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Mabaso making waves in adventure tourism

Entrepreneur benefits from government’s Operation Vula Fund

Mthokozisi Mabaso.
Mthokozisi Mabaso.
Image: Vukuzenzele

Mthokozisi Mabaso is making his mark in the white-dominated tourism and adventure industry.

Mabaso, a beneficiary of government’s Operation Vula Fund, took advantage of the free-to-use land that was available in his village of Ngodini in eShowe, KwaZulu-Natal. And through the funding, in 2016 he created an adventure tourism business called Ngodini Bundus.

Ziplining, river tubing and rafting, paintballing, 4x4 track and quad biking and hiking are among the outdoor activities offered. The entrepreneur now hopes to see his business generate enough revenue to create jobs, more so in the rural areas around his home in eShowe. 

Reflecting on his journey, Mabaso says he approached his local chief to use 27 hectares of densely forested land.

“I was exposed to this type of business at a young age because quad biking is my hobby. So I identified suitable land in my village and the advantage was that we do not pay for land in rural areas. I got it free of charge from the chief.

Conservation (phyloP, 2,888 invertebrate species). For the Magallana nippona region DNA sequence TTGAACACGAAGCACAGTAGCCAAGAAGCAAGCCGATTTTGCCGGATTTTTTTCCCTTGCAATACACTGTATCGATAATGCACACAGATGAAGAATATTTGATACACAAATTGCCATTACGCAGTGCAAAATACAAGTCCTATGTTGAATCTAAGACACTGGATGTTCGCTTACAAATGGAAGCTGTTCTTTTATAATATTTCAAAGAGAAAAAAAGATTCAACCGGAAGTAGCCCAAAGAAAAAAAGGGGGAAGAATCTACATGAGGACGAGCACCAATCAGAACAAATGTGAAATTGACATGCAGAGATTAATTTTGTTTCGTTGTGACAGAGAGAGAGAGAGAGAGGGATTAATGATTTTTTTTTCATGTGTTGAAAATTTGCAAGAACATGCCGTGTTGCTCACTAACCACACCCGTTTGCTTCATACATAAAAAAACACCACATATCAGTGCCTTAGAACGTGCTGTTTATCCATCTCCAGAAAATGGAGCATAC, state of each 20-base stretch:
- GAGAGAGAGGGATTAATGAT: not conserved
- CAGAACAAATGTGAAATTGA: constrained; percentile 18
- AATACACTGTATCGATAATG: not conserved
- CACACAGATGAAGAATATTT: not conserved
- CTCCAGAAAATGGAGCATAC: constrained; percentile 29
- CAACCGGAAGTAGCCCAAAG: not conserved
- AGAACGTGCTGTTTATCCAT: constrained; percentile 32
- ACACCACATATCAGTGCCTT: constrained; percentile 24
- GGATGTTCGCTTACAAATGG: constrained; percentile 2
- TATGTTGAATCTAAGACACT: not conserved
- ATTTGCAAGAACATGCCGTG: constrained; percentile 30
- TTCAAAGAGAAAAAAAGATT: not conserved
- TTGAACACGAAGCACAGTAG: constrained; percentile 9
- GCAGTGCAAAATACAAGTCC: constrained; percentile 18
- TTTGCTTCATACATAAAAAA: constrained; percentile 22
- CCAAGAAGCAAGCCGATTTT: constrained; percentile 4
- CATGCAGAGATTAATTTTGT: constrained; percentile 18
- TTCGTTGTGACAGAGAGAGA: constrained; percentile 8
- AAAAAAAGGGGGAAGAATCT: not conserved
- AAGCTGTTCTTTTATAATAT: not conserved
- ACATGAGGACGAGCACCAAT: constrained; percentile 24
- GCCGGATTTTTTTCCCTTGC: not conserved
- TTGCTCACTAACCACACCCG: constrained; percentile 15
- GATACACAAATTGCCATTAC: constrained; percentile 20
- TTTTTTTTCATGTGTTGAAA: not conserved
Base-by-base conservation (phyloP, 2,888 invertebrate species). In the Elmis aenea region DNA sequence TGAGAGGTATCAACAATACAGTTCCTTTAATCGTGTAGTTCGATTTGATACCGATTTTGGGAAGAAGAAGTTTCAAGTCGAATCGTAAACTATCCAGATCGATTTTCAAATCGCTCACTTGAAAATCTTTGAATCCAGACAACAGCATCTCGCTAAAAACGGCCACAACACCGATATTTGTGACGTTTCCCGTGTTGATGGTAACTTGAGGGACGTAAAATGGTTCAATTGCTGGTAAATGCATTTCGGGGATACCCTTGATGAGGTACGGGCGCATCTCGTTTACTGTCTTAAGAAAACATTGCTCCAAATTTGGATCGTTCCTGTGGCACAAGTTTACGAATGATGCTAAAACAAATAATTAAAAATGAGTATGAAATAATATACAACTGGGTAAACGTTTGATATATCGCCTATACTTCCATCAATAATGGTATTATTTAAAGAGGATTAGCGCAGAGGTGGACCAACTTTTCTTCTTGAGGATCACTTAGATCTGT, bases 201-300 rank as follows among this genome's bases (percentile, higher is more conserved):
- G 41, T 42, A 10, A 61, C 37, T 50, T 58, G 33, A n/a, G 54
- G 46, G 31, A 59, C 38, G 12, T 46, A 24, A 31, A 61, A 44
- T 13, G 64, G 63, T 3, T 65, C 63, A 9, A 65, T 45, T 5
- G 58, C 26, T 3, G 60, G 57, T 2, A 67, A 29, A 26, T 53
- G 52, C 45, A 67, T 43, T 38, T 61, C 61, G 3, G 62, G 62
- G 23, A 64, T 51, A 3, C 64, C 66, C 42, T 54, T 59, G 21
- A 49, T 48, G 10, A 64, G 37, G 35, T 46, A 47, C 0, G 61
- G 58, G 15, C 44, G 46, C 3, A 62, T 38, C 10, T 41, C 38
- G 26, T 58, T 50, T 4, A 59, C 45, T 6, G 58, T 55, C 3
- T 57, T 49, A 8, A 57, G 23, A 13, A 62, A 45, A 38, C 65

“Clearing the land and making the roads was a mission and I needed support to make it a safe and attractive place. My brother, who is in a similar business, assisted me,” he said.

He added that one of the challenges he faced was marketing, especially given that he was located in an out-of-the-way rural area. He sought assistance from the Small Enterprise Development Agency (Seda), a subsidiary of the department of small business development, and was given the skills he needed to put his business on the map.

Business training sessions he took part in through Seda helped him to restructure his business and his revenue grew by 40%, he said.

“We now have camping facilities, team-building exercises and host live music shows. Our annual five-day events attract over 6,000 people, even from neighbouring countries.”

The company has 20 permanent employees and during big events it hires another 300 temporary staff members.

Ngodini Bundus was badly impacted by Covid-19 and more recently, the KwaZulu-Natal flood, which washed away some of its infrastructure. Fortunately, it received a R700,000 boost from the provincial department of economic development, tourism and environmental affairs’ Operation Vula Fund.

“The fund will assist us to add more attractions,” he said.

This article was first published in GCIS's Vuk'Uzenzele

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